The rise of cryptocurrency is revolutionizing how payments are executed, while at the same time building an entirely new class of investors. Crypto is also creating a world of finance and financial transactions that are free from government regulation in ways that have never before been possible. With the value of digital tokens like Bitcoin hitting middle five figures, even entities that had been skeptical of the utility of cryptocurrency (or who had downright called it a scam) are now changing their tunes and rushing to invest.
Stepping back for an even wider view, blockchain—the mechanism that underpins both cryptocurrency and NFTs— is advancing the technology used to verify who created something, who owns something (digital or otherwise), and where that something came from. With blockchain, the ownership history of a piece of currency is baked into the currency itself, and is accessible to anyone who examines it.
Imagine you could take a dollar out of your wallet and immediately know every person who had used that dollar, the nature of every transaction it’d been used for, and that you could see back to the very moment when the bill was printed.
In the real world, you can exchange a dollar bill with your friend for another dollar, and the contents of your respective wallets will be—for all practical purposes - essentially unchanged. Neither of your dollars is going to be more valuable than the other. And the history of both dollars essentially remains a mystery. You don’t know where it came from, or how it has been used. And you probably have the same chance of being able to guess if the dollar is real, or if it has been counterfeited. But not so with NFTs.
This is the “NF” part of an NFT. It’s non-fungible. That means you can’t exchange it for something like it somewhere else, and have everything be exactly as it was.
Many things of value are fungible, especially cash or coin money. But with the rise of crypto, that is going to change— for currency, but also for artworks, for collectibles, and for digital items of all sorts.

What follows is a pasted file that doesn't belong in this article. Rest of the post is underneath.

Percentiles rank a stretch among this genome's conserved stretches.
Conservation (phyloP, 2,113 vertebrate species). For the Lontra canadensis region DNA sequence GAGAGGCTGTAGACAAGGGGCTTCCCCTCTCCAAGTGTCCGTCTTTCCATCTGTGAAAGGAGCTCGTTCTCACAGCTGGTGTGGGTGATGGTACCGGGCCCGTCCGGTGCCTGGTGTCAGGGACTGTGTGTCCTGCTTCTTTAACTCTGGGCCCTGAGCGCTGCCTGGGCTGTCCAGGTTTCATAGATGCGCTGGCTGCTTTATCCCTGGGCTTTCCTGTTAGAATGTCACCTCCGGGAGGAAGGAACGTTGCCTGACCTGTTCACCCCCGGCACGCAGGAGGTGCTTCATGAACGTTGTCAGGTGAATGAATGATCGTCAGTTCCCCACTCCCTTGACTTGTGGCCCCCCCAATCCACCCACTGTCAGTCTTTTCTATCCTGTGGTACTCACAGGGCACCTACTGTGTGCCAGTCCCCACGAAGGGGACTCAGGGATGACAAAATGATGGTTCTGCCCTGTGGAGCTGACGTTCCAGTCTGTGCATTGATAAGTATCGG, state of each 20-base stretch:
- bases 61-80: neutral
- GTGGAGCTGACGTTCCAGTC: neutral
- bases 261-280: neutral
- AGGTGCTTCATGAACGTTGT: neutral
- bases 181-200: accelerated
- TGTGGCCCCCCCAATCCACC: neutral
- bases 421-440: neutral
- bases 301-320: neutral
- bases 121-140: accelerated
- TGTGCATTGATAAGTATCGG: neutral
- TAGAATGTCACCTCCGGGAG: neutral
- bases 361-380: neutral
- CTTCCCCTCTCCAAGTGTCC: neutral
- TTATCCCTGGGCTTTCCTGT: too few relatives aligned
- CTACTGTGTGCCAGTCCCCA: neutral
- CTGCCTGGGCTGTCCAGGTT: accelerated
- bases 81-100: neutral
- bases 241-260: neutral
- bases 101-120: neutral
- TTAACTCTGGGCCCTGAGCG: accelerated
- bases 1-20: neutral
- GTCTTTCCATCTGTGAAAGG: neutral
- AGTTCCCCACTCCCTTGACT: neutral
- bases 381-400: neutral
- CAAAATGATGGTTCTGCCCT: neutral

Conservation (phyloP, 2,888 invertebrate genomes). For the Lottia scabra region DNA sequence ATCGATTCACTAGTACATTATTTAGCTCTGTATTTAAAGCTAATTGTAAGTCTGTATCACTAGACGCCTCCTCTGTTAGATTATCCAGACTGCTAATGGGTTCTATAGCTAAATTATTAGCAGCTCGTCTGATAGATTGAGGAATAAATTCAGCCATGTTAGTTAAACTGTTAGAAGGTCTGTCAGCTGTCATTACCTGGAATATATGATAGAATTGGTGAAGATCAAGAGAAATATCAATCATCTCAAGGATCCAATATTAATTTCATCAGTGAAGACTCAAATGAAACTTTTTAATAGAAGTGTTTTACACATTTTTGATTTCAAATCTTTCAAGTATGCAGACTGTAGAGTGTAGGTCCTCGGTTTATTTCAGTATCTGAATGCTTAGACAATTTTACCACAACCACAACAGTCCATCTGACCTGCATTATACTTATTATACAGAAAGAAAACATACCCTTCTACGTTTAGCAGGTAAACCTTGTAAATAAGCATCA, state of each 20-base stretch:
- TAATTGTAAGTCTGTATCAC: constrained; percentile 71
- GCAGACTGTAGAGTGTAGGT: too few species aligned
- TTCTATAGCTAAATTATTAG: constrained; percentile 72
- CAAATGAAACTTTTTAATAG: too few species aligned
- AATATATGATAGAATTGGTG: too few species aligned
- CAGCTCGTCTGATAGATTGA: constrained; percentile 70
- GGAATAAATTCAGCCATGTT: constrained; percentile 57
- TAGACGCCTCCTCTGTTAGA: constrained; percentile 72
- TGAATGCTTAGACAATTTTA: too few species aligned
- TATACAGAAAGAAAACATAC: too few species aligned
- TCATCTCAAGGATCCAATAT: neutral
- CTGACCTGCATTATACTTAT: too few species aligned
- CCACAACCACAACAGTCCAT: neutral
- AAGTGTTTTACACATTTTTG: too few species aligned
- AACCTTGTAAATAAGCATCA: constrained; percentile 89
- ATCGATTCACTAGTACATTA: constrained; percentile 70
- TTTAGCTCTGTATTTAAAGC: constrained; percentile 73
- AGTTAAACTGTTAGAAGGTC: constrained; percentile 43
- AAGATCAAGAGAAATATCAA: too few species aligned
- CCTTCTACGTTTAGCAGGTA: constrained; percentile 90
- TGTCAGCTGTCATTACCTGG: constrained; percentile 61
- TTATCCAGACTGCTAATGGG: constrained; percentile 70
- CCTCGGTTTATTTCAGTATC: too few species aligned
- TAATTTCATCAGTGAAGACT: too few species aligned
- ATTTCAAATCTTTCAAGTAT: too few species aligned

An NFT is value because it is an utterly unique item, and this fact is verifiable. An NFT is a custodian of its own uniqueness. It can self-verify as a one-of-a-kind work of art. (Like a counterfeit detector can show that a bill is authentic, an NFT does this for itself.) An NFT can “tell its own story,” and it can do that for as long as it exists.
In the art world, the problem of fakes would disappear completely. The owner of a work could sell that work at any time, and have full faith in the transaction. Buyers would enjoy a new level of confidence in the authenticity of their new asset.
Purchasing artwork in the form of an NFT would create a deep and powerful level of ownership never before available to an art collector. The person purchasing a work of art as an NFT would have full claim not only to the work, but to its entire past, back to the moment of inception. Furthermore, that collector would always have an irrevocable place in the work’s history regardless of who might come to own it in the future. Their name would be on its blockchain forevermore, and old notions of curation and custodianship would turn entirely on their heads.
If NFTs could work in the world of fine art, then what about the world of sports imagery, or fashion photography, or music, or important historical documents? The list goes on and on.
It became clear that anything that was bought, sold, collected, or inherited stood to be impacted in a positive way by NFTs. Artists and photographers were about to find remarkable new revenue streams, and previously unimagined incarnations for their work. Brands were going to find new ways of connection with their customers. Entertainers and video game developers were going to immerse fans in ways never before dreamed of.